The Right Thing to Do

The Right Thing to Do

By: Brandy Campbell   |   Posted: November 07, 2007

Compassion helps an aunt care for her orphaned niece

Mary's aunt Mercy now cares for Mary and her younger brother following the death of Mary's mother, father and grandmother in the span of just two years.

Mercy doesn't consider her daily activities extraordinary. In her community, she is just one among hundreds of mothers who rise before dawn to make sticky balls of rice to sell in the market. No one calls her a hero when she gets up in the middle of the night to comfort a sick child. Mercy simply does what any mother would do she takes care of her family. And when Mercy learned that her 4-year-old niece, Mary, and Mary's younger brother had been orphaned, Mercy knew what she had to do.

Never Enough

Mercy could have said no. When she looked at her four malnourished children sleeping on the dirt floor of their one-room hut, she could have said that she couldn't care for even one more child. But Mary had already suffered through the deaths of her mother, her father and her grandmother, all in a span of two years. And while Mercy knew that she might not be able to provide food or clothes for her niece and nephew, she could provide love.

The first year was a difficult one. Mercy's husband is a fisherman and is gone for more than six months at a time. During those lean months, Mercy sells food in the market. She rarely makes enough to feed the six children in her care. Mary and her cousins constantly suffered from malaria and malnutrition, and Mercy could never afford the medical care her children needed.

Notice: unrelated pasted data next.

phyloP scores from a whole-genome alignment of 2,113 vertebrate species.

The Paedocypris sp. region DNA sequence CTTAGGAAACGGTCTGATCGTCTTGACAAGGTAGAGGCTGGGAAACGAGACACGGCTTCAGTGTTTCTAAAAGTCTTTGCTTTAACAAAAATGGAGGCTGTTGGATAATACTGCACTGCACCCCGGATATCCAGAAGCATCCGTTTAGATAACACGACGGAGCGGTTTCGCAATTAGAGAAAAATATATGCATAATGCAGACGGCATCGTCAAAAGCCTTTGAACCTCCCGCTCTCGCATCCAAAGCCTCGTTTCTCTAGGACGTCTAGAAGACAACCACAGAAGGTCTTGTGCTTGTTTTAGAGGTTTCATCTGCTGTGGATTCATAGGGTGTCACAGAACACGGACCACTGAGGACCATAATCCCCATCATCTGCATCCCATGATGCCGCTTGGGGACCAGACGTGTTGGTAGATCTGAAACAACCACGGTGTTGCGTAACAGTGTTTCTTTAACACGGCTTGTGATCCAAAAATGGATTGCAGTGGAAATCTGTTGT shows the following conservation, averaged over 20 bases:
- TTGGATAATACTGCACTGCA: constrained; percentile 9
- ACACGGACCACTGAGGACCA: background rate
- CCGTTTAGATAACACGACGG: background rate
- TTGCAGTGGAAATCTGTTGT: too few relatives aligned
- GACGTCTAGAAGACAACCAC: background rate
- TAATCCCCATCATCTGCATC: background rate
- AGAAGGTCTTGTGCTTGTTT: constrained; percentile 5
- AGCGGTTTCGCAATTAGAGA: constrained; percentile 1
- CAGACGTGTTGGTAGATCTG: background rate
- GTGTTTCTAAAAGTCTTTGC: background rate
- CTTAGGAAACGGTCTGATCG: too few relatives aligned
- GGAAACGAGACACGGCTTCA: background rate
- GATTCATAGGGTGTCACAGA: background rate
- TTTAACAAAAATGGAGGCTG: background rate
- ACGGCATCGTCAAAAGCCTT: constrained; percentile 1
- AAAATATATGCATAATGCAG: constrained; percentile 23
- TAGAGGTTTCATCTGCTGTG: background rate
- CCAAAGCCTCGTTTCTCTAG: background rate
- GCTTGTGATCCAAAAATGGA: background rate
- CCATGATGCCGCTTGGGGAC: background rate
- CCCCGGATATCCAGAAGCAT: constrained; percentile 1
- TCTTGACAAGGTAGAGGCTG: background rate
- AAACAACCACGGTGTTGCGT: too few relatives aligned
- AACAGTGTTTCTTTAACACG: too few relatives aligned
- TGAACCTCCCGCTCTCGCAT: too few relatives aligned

"I knew that taking in Mary was the right thing to do, but sometimes I wondered how I could care for her," says Mercy. "There was never enough never enough food, money, clothes. I just had to pray that God would provide for us."

A Life-Changing Announcement

One Sunday, as Mercy tried to settle her active children into a pew at church, the pastor announced a new ministry. Mercy caught snatches of the announcement as she shushed her children something about sponsors and children?

After the service she rushed to the pastor, and he explained that the church was opening a Compassion-assisted child development center. He told her that registered children would receive financial support and would have the opportunity to attend school. Mercy smiled as she watched little Mary play with her cousins. Her own children were too old to begin the program. But it would be perfect for Mary. God had answered her prayers.

"I want her to be happy &"

When the BethelPresby Compassion Assisted Project (GH-401) opened in their community, Mary was one of the first children registered. That fall, she began kindergarten, where her favorite class is math. Already, she is teaching her younger brother to count as she scratches numbers in the dirt in front of their home.

Each Saturday Mary hurriedly sweeps the house then impatiently waits for her aunt Mercy to walk her to the child development center. The once-sad child now has dozens of friends, and her aunt no longer fears for Mary's future.

"Mary is doing very good in the program," says Mercy. "She is very smart, and at the project, she has grown very much. I want her to be happy & to be able to take care of herself when she grows up."

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